Jimmy Wood was a classic Scottish lad o’ pairts – somebody with an interest in and talent for everything from art and education to sport.
And in particular tennis, as he won no less than seven Wimbledon titles in his 50s, 60s and 70s.
Long before Andy Murray lifted the singles crown at the famous London venue, Aberdeen-born Mr Wood, who died at the weekend at the age of 85, was courting success in leafy SW 19.
He was the north-east champion a remarkable 25 times. And he competed in the prestigious International Tennis Federation World Super-Seniors in Australia.
A former goalkeeper at Banks O’Dee FC, he was a well-known figure throughout the region and once explained why tennis meant so much to him.
He said: “It’s a game from the cradle to the grave, from being a tiny kid to an old-age pensioner like myself.
“I won my first senior title at the National Veterans Grass Courts Championships in 1994 and I’ve been adding to it ever since.”
As a member of Cults TC for more than 70 years, Mr Wood packed plenty of other activities into his life before he was diagnosed with Parkinson’s.
He and his wife, Jacqueline, had eight sons – Stephen, David, Michael, Jimmy, Robbie, Peter, Calum and Sean – and they have all enjoyed tennis, while Calum represented Scotland at hockey.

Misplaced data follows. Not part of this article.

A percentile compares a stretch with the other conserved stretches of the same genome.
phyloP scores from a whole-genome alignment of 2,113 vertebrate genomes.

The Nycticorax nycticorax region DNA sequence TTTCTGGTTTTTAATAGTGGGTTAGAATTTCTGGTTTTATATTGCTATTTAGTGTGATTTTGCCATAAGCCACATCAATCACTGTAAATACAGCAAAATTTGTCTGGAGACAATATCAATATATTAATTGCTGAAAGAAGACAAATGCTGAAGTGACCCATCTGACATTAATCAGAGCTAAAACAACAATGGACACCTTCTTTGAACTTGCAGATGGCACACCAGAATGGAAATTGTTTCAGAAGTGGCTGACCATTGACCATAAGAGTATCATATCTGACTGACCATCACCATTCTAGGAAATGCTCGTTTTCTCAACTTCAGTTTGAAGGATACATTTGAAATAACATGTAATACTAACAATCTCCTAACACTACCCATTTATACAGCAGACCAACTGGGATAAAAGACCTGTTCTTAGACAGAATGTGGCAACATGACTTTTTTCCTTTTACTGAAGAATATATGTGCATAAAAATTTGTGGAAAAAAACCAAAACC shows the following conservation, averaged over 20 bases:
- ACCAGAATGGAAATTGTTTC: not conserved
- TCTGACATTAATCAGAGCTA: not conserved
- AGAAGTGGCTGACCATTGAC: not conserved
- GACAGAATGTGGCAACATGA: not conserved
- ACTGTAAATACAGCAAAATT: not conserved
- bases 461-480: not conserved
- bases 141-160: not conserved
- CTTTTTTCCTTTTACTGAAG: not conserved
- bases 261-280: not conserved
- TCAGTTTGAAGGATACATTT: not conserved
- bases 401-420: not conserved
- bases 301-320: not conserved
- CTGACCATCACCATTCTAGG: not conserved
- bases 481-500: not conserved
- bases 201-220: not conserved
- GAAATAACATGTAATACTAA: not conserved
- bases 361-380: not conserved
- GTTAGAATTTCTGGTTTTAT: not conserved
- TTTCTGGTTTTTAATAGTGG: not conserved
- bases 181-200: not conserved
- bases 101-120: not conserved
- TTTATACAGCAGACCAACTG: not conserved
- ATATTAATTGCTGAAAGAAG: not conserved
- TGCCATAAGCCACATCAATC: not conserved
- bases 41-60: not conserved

However, David Wood highlighted yesterday how his father had also been a popular teacher and talented sculptor.
He said: “Dad packed a lot into his life and although he was delighted to be winning at Wimbledon and playing in Australia, tennis was just one of his interests.
“He was also the head of the art department at Aberdeen College and he a sculptor and a painter, somebody whose work went on public display at the Scottish National Portrait Gallery in Edinburgh.
“He threw himself into everything he did and while he was surprised at the media interest when he won the titles at Wimbledon, he took it all in his stride.
“Around 12 or 13 years ago, Scotland was desperate for a Wimbledon champion. The Murray lads [Andy and Jamie] came along later, but Dad loved playing the game and he would travel down to London every summer. The trophies kept coming.
“Mum was with him every step of the way before and after he contracted Parkinson’s and she was very proud of him.”
Colin Fleming, the Scottish player who won eight ATP doubles titles and starred for Britain in the Davis Cup, described Mr Wood as a “legend”.
He said: “I remember travelling up to play in the north east and Jimmy was still winning titles in his 70s. He was so intense on court, but it paid off.
“He was obviously a different generation, but we all knew about him and when you look at what he achieved, there’s no doubt he was a legend in Scottish tennis.”